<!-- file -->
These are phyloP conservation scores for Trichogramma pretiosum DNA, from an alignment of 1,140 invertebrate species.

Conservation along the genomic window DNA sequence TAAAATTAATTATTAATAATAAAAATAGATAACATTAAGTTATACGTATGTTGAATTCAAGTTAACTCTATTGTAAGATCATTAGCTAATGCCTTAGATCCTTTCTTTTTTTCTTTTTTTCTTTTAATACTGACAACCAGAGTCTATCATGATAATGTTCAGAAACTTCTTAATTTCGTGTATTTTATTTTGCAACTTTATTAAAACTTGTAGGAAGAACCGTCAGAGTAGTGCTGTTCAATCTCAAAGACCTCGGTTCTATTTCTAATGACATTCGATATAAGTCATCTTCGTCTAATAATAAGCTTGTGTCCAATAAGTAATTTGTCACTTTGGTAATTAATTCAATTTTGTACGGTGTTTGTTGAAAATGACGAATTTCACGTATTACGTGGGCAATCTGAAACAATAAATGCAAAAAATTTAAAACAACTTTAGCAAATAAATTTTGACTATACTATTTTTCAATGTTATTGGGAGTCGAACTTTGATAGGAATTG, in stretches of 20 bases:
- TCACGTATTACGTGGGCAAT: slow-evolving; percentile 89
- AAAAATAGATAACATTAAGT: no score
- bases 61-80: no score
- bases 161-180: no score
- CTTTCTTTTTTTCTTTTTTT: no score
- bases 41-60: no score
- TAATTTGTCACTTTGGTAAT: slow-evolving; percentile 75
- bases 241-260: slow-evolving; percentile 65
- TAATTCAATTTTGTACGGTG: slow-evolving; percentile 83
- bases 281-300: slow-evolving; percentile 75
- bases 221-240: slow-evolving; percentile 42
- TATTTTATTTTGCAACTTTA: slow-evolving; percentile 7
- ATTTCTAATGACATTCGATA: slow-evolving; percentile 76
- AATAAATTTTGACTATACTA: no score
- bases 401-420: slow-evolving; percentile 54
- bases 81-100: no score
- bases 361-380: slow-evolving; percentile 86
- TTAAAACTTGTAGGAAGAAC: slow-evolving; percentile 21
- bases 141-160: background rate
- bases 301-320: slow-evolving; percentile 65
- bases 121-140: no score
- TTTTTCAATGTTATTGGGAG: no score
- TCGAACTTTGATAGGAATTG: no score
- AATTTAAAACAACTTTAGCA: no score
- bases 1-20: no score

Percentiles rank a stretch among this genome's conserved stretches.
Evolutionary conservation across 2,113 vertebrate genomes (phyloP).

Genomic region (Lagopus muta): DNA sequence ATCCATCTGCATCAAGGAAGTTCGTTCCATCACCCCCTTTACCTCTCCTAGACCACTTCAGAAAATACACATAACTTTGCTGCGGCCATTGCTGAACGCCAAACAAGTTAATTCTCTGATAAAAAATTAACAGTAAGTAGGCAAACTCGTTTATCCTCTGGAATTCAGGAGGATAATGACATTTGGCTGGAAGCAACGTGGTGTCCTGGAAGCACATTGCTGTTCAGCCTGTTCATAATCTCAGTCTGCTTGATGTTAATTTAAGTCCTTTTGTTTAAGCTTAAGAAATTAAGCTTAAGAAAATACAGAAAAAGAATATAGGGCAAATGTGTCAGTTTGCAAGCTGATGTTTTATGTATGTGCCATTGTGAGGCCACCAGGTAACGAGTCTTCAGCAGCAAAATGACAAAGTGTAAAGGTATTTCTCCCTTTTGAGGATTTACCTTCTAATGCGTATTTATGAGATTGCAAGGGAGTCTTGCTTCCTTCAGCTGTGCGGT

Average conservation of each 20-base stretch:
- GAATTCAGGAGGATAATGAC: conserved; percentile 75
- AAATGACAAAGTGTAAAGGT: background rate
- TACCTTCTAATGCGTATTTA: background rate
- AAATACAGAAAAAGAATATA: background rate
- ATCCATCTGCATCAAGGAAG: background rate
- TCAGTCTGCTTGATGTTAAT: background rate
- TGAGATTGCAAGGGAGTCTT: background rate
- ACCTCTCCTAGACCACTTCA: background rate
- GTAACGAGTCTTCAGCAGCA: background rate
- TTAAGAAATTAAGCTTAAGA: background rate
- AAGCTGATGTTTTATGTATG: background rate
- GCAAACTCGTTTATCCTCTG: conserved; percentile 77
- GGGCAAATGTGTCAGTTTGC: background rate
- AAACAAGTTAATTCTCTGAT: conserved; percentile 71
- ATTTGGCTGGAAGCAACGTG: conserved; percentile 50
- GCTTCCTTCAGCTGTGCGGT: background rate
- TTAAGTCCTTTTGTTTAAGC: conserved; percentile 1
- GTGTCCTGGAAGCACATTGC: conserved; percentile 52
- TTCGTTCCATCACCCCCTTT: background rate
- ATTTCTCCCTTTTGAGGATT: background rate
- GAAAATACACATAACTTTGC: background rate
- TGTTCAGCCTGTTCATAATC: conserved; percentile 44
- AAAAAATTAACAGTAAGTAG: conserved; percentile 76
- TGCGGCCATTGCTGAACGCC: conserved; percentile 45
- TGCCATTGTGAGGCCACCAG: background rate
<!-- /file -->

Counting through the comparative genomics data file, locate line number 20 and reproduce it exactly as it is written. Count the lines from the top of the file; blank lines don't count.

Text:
- TTAAAACTTGTAGGAAGAAC: slow-evolving; percentile 21